A Monto vet is urging cat owners to be aware of a rise in feline AIDS. Photo/File
A Monto vet is urging cat owners to be aware of a rise in feline AIDS. Photo/File

Vet warns of rise in deadly cat disease in North Burnett

A North Burnett vet is warning Monto cat owners to be cautious after they recently diagnosed multiple cats with Feline Immunodeficiency virus otherwise known as feline AIDs.

Dr Carrie Grace from Monto Veterinary Services said the deadly disease, once contracted will start attacking the cats immune system.

“This gradually weakens the immune system making the cat more vulnerable to infections and will eventually cause the cats death,” Dr Grace said.

“This is a specific cat only disease and represents no risk to humans.

“Cats contract the disease by the swapping of blood and saliva. This mainly occurs through fighting, biting and scratching.”

After a cat becomes infected there is a variable period of time in which the virus can be in the body before the cat gets unwell. This time period can extend up to 10 years.

Initially the infection will cause lethargy, decreased appetite and possibly some diarrhoea.

As the disease progresses and the cat’s immune system is further weakened cats will show signs of weight loss, scruffy appearance, recurring infections such as urinary tract or respiratory tract infections and non-healing wounds.

Dr Grace said unfortunately there is no cure for feline AIDs.

“Cats that have tested positive may live for many years with feline AIDs, therefore once positive it is hard to determine the life span, however, if cats have severe illness, persistent infections and weight loss the prognosis is generally less favourable,” she said.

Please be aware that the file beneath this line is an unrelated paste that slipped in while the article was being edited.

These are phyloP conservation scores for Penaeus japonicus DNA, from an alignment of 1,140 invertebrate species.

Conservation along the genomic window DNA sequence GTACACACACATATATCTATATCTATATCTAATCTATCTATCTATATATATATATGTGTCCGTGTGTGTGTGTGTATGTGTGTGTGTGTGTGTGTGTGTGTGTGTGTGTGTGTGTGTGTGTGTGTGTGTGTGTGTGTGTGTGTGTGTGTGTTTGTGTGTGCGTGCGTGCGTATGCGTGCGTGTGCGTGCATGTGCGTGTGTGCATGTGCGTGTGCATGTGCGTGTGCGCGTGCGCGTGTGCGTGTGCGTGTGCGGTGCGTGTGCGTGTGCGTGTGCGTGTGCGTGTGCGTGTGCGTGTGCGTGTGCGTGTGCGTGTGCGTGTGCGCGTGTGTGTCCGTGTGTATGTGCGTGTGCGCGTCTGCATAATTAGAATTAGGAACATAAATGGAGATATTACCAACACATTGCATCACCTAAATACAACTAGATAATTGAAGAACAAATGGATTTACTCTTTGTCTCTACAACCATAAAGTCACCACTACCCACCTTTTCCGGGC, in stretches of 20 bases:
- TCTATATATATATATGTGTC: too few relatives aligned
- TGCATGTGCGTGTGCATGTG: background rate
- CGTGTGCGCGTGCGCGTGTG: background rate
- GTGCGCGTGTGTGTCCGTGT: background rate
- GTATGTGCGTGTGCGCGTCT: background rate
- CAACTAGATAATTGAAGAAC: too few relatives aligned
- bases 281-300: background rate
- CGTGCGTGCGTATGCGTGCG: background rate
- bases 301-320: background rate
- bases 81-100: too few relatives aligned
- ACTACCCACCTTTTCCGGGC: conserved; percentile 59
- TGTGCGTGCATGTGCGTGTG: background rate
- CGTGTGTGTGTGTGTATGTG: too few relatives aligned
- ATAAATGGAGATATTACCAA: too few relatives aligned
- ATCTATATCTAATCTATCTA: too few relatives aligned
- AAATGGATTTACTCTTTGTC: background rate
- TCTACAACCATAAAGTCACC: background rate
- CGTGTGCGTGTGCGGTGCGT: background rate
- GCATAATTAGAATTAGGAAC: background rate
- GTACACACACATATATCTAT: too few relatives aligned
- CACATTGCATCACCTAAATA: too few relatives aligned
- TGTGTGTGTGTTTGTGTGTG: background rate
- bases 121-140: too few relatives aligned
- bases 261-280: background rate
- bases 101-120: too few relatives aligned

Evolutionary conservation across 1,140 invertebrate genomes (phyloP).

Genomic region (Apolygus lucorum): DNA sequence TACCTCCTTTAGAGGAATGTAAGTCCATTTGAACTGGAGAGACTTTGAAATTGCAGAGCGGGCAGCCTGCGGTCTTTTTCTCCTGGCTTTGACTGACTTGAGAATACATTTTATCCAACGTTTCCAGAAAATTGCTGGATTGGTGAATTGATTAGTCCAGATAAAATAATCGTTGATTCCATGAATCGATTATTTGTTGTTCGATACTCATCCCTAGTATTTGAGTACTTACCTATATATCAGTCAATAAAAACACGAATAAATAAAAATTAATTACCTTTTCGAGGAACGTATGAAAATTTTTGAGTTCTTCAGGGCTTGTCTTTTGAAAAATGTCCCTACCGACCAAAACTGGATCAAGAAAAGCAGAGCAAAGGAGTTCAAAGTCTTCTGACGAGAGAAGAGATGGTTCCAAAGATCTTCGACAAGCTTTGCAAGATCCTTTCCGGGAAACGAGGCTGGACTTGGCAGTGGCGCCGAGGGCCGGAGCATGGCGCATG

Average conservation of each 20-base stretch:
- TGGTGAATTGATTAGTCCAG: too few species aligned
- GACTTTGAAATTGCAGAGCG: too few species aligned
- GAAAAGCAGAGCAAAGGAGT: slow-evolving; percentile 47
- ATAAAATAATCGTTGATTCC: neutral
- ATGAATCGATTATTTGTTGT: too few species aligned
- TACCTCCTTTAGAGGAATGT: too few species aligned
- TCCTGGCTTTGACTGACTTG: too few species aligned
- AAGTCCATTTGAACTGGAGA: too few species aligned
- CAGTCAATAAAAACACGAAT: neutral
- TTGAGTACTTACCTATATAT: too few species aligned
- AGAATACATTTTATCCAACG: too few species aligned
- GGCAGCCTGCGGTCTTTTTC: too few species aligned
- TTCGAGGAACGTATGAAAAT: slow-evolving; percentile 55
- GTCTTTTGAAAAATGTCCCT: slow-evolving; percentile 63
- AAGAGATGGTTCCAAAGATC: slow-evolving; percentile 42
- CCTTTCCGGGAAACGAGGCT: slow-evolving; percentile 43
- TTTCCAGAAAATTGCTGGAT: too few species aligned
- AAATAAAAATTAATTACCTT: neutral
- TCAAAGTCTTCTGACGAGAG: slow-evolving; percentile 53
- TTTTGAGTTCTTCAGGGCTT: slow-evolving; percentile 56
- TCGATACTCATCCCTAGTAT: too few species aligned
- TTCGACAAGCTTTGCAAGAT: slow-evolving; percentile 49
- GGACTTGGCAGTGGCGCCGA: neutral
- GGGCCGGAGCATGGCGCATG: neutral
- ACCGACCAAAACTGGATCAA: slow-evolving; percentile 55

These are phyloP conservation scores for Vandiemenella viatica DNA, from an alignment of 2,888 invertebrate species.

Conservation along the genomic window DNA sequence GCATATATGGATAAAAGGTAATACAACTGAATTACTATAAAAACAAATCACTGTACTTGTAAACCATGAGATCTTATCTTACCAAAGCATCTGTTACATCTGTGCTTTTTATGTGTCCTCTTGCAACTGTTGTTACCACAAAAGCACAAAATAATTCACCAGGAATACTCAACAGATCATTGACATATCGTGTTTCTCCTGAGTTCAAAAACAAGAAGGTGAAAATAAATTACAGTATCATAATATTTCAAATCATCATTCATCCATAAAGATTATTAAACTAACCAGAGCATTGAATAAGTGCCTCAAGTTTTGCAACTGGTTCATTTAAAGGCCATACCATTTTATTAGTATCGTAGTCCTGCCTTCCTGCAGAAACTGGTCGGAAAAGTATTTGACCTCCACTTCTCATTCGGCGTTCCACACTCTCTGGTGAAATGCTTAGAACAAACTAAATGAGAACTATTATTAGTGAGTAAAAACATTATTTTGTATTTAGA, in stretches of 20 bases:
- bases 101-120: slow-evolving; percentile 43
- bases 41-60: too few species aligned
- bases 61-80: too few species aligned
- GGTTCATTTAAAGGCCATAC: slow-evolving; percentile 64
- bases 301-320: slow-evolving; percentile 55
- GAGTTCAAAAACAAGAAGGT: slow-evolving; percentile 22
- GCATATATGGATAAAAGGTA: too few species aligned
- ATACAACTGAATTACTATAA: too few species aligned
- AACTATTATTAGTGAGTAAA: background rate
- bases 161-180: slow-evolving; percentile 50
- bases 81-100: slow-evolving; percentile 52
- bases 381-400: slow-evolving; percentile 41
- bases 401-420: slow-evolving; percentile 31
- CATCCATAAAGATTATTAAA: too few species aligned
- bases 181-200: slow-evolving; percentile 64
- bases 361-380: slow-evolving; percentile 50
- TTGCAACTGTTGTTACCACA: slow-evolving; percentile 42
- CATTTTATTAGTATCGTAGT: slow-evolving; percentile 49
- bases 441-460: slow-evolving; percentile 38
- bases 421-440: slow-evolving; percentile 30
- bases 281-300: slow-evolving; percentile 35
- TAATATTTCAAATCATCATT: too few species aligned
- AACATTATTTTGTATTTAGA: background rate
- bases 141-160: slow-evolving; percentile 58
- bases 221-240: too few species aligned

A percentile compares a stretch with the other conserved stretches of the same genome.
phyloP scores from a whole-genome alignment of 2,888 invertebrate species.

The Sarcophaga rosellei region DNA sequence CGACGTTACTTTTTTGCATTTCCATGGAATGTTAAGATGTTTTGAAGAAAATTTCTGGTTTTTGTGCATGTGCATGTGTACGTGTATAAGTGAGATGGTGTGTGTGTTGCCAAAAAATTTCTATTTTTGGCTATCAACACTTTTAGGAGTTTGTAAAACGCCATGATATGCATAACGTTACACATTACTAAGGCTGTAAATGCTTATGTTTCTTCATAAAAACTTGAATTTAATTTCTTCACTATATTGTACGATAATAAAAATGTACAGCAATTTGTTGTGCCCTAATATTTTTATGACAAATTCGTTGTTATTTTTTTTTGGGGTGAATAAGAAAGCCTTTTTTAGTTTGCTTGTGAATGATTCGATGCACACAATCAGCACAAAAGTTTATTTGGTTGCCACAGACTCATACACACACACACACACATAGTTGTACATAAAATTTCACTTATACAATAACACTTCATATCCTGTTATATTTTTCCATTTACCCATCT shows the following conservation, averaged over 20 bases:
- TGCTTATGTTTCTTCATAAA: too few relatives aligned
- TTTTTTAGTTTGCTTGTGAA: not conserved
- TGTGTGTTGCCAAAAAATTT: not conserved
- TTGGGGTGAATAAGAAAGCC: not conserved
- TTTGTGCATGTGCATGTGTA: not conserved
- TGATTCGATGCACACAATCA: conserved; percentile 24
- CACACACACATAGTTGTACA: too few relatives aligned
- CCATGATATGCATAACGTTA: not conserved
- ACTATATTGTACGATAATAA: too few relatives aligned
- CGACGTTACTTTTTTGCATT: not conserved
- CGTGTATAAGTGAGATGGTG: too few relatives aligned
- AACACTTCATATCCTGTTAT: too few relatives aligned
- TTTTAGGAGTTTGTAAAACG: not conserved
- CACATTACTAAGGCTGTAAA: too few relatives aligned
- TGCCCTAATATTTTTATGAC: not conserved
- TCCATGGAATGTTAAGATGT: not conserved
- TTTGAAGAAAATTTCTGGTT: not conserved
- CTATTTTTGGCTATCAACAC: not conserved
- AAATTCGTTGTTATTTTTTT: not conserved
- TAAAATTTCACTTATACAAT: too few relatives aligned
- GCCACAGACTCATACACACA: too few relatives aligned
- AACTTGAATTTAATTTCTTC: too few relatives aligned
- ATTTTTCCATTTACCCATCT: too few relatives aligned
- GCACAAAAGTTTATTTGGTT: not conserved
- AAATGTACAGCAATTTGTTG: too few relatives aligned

“Positive cases should have six monthly to yearly check-ups with blood testing to make sure they are healthy and their organs are functioning well.

“It is also important to keep the cats preventive care of intestinal worming and parasite control up to date.

“As weight loss is a big part of the virus, it is important to keep the cat on a good quality diet that is high in protein to make sure adequate dietary intake is maintained.”

As an owner of a positive FIV cat it is important you keep them locked inside to reduce them spreading the disease throughout the cat population.

Diagnosis is done in clinic with a simple blood test.

Dr Grace said her clinic regularly performs a test that checks for FIV specific antibodies.

“The body’s immune system naturally produces antibodies in response to the presence of FIV. A positive result to this test indicates exposure to FIV and can be detected around 60 days after the cat is first infected,” she said.

“Cats that have been previously vaccinated will also produce antibodies and will be positive on the test, giving us a FALSE positive.

“If a cat is detected positive for FIV via an antibodies test and has a history of being vaccinated in the past, we will send a blood sample to an external laboratory for diagnostic confirmation.

“Kittens tested for FIV can sometimes have these antibodies, this can come from their mother’s milk which interferes with test result, again giving a false positive.

“If kittens do test positive, then they should be retested once they have reached 6 months of age to make sure that the positive test result was correct.”

For cats that test negative to the disease the best prevention is vaccination.

The vaccination course is three vaccinations given under the skin two weeks apart.

If you are interested in checking your cat and protecting your cat against this deadly disease, please contact Monto Veterinary Services on 0741661285